Post-Earthquake Recovery, Land Tenure and Property Rights

A number of issues related to land and other property are already evident, particularly in Port-au-Prince. Massive numbers of people have moved or are being resettled to undeveloped land. The status of prior claims on these lands is not always clear. Temporary homes are springing up amidst the debris of destroyed buildings; it is unclear whether these new structures belong to the original claimants of the land or have been built by new occupants. The massive demolition and removal of debris and recoverable materials also raises the question of ownership claims over the rubble. The potential re-use and resale value of materials (i.e., sheet metal, iron, wood, usable bricks) is likely to be enormous; how will claims to such materials be managed and by whom?

Coordinated, long-term recovery and rebuilding will require planning and land use zoning. A long history of poorly regulated urban construction contributed heavily to earthquake damages. Efforts to rebuild Port-au-Prince will require an adequate system of building codes, urban planning, and enforcement mechanisms for land-use and construction standards including zoned restrictions on multi-story buildings. Long-term resettlement may entail expropriation of land by government. Best practices for zoning, land-use, and expropriation will require due process, public education, and extensive consultation to ensure that people know their rights and are informed of actions that could affect their claims and use of lands.

Zoning and the property census (recensement général des propriétés baties) undertaken by local governments, property tax collection (CFPB), and the issue of construction permits are legal points of entry for post-earthquake assessments, urban planning, and rebuilding. Secondly, property tax rolls and construction permits are high-value databases that should be rapidly identified, inventoried, and immediately protected. Additionally, early assessment should also identify and inventory the condition of notary data: how many notaries are there in affected areas, where are they now, and can their data be located and secured? Lastly, municipal administrations also manage state lands leased to private citizens (domaine privé de l’état) within municipal jurisdictions, although the central government DGI tax office retains overall authority for such leaseholds. Therefore, both DGI and municipal records of these leased state lands should also be identified, assessed, and secured.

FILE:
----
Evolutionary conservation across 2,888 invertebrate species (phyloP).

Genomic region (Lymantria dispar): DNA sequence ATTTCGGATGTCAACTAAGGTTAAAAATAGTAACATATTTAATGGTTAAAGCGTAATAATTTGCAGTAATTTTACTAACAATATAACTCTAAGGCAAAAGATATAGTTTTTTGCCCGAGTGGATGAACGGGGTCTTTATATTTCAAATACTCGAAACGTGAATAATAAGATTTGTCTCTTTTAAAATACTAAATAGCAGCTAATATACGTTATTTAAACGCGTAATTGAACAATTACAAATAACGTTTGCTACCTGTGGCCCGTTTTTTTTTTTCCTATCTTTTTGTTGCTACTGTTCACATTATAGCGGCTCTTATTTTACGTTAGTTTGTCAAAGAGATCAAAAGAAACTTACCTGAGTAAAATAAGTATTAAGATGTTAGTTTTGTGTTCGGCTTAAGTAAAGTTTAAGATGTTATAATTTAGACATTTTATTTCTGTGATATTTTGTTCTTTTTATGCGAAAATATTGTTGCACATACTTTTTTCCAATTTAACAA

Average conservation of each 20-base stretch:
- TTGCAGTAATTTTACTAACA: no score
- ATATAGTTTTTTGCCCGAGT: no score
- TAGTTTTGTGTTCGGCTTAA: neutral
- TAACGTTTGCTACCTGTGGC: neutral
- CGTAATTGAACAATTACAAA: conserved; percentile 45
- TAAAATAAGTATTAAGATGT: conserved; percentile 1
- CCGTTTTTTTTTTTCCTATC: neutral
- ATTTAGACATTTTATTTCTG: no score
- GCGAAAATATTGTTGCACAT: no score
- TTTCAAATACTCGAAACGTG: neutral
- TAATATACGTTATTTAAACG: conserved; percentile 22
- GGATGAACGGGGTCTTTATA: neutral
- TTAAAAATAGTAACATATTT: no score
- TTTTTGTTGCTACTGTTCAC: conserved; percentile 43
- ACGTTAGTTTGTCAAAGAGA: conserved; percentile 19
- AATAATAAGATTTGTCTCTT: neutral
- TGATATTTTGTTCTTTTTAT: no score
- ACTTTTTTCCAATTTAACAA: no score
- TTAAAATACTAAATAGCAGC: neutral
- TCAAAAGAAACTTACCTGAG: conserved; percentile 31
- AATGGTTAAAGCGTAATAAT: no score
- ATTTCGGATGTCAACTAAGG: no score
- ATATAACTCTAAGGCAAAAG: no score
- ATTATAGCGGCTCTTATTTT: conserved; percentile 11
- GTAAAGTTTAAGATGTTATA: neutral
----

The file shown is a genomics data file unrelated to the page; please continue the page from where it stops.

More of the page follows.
In the aftermath of the 2005 earthquake in South Asia, buildings that were only partially destroyed were used by their owners as evidence of their claims to the underlying land. It may be that some people will resist the full demolition of their homes if it erases the only tangible evidence of their claim to the land, particularly in view of the historical importance in Haiti of physical presence as a basis for asserting claims to land ownership.

The earthquake debris includes staggering amount of materials that can be used for reconstruction, including cinder blocks, wood, steel bars, piping, and wiring. Such movable material presumably belongs to the owner of the damaged buildings, and any attempt to remove such material without the owner’s permission will undoubtedly be construed as “looting.” In many cases, ownership of the rubble will be extremely difficult to establish due to the massive amounts of such material to be removed in this densely settled urban environment. Therefore, clearly defined rules for the management and disposal of these materials need to be created, publicized, and enforced.

The return of urban people to the countryside may lead to severe land conflicts. Urban returnees will seek land from relatives to settle and farm. As much rural land is owned by those who migrated to cities and the United States, the sudden return of urban dwellers will exacerbate an already complex land tenure situation. Latent tenure conflicts related to contentious inheritance claims may suddenly resurface as prime lands become at once more valuable but also more scarce. As in urban municipalities, the earthquake crisis may open up an opportunity to respond actively to the land tenure ambiguities of rural areas.

Provision of loans to individuals will be essential for reconstruction. However, high interest rates (approximately 33%) and the widespread lack of documentation for proof of ownership may limit the willingness of banks to provide credit and people’s ability to acquire it. Given the limited extent of formal titling and concerns regarding the accuracy of existing records, those without formal documentation risk loss of their land or property. Government and aid organizations may not readily extend loans and other reconstruction assistance to those unable to document their claims, further marginalizing those informal settlements or claiming land under customary arrangements. Relief organizations, donors, and the government should establish a plan and procedures for documenting, registering, and adjudicating both formal and informal property claims. This will provide the basis for compensation and reconstruction aid. Community legal assistance will be an important service to guide people through any claims process. The return of urban people to the countryside presently underway increases pressures on rural land use and may generate severe land conflicts. Urban returnees will seek land from relatives for house construction and agricultural use. There will also be intense pressures on absentee landholdings, including land owned by those who have emigrated to urban areas and abroad. Latent tenure conflicts related to competing inheritance claims will undoubtedly resurface as prime lands become at once more valuable but also more scarce. As in urban municipalities, the earthquake crisis may require rapid response to increased land tenure conflict in Haiti’s smaller cities and rural areas.